But it will also be a huge game for the Wallabies, who will be looking to improve on their 2013 Grand Slam tour, which began with a loss at the first hurdle itself to England. It has been a tumultuous year for Australia, but a successful tour will go a long way to banishing some of the bad memories of 2016. They should be aiming for at least four wins out of five, with the Tests against the Irish and the English being their biggest hurdles.


Another team that will see this year’s series as an opportunity to end the year on a high note will be the Springboks, who are coming off a veritable annus horribilis, but will only play three Tests against England, Italy and Wales to round off the year, and Allister Coetzee has added four uncapped players to the Test squad in Sergeal Petersen, Francois Venter, Jean-Luc Du Preez and Roelof Smit.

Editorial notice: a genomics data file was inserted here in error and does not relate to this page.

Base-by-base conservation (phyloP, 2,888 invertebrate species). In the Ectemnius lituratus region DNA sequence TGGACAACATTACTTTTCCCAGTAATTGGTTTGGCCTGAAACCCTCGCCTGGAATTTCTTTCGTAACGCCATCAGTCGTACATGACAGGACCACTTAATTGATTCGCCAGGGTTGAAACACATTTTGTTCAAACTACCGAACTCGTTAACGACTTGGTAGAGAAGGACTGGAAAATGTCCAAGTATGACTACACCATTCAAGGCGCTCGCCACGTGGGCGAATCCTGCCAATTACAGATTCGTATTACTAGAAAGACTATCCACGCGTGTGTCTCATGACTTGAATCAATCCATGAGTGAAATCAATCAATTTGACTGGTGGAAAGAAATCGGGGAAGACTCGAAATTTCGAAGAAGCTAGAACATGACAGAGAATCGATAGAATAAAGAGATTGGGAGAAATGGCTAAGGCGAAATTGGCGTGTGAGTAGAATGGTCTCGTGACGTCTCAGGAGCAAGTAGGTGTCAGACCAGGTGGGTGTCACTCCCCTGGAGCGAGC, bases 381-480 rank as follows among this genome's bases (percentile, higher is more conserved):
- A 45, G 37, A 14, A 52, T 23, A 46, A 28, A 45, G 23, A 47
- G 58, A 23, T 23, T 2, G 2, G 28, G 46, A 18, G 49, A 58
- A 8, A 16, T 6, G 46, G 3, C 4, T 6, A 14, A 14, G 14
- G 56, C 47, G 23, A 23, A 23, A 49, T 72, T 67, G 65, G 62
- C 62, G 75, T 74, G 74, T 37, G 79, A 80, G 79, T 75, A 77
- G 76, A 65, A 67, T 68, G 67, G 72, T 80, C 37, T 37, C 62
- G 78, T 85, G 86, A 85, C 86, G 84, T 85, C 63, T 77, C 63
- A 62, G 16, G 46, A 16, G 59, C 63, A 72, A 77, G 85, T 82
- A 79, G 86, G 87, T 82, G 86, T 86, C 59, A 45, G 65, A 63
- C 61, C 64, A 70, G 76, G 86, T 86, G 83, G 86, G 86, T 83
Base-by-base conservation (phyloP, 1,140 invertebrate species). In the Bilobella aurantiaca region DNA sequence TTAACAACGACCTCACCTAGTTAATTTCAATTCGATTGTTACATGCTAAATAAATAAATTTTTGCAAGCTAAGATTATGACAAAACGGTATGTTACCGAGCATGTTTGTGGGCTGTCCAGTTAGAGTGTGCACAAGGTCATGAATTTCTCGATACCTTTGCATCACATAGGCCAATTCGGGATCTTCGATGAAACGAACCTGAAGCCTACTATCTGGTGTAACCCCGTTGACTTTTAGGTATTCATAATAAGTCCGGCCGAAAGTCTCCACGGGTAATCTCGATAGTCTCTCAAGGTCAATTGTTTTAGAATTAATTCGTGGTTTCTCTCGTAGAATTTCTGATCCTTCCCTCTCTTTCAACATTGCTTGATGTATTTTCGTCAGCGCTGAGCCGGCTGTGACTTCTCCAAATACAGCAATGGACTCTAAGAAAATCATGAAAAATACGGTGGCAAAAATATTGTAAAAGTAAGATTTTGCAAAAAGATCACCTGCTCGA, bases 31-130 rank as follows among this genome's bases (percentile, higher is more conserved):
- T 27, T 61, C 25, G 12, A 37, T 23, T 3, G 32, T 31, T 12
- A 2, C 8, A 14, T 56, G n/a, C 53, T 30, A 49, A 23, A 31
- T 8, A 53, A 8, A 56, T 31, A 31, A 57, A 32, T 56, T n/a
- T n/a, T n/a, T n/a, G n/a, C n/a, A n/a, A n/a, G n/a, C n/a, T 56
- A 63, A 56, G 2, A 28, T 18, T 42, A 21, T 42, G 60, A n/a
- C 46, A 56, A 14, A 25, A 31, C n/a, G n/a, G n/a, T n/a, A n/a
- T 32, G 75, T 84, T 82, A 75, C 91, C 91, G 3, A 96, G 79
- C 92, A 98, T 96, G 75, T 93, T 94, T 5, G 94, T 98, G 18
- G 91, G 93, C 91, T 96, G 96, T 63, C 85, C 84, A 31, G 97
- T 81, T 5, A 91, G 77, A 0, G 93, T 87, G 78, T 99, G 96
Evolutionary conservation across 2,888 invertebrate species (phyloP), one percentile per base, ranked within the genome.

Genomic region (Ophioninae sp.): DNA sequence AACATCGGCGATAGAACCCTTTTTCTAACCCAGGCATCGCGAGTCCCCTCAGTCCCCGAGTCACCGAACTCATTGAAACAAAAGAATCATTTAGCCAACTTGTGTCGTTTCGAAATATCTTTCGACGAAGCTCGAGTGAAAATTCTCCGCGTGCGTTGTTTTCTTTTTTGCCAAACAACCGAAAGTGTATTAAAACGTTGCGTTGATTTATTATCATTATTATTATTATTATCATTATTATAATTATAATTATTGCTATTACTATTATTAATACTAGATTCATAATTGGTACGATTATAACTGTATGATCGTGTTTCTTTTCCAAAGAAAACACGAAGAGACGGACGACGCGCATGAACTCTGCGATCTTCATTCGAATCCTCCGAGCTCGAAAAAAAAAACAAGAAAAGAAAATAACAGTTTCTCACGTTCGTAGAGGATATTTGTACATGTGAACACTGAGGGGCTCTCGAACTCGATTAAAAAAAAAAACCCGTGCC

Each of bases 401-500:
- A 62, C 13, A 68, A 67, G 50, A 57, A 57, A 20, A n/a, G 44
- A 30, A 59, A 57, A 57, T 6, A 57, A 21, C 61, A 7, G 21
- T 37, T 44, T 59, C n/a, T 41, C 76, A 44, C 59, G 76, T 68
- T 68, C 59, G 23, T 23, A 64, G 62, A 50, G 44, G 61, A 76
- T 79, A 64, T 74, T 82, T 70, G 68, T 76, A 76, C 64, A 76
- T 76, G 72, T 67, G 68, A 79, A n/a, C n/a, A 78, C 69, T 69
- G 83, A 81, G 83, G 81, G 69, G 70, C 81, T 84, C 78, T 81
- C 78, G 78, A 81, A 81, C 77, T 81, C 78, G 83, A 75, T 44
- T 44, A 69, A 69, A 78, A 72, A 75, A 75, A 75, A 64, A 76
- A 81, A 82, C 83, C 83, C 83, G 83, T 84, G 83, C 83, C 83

They also play a non-test match against the Barbarians, that great relic of the amateur era that is still raging against the dying of the light. The Baa-Baas will be playing against a Bokke B-team, but really their best chance of getting a win will be when they take on Fiji in Belfast the next week.

The big focus of Ireland’s November is the double header against the All Blacks, which starts in Chicago next Saturday. The All Blacks have been at the forefront of spreading awareness of rugby in the United States, with a Test match at Soldier Field in 2014 against the host country followed by this year’s Test against Ireland over there. The Maori All Blacks, too, regularly play the United States and will do so once more this year.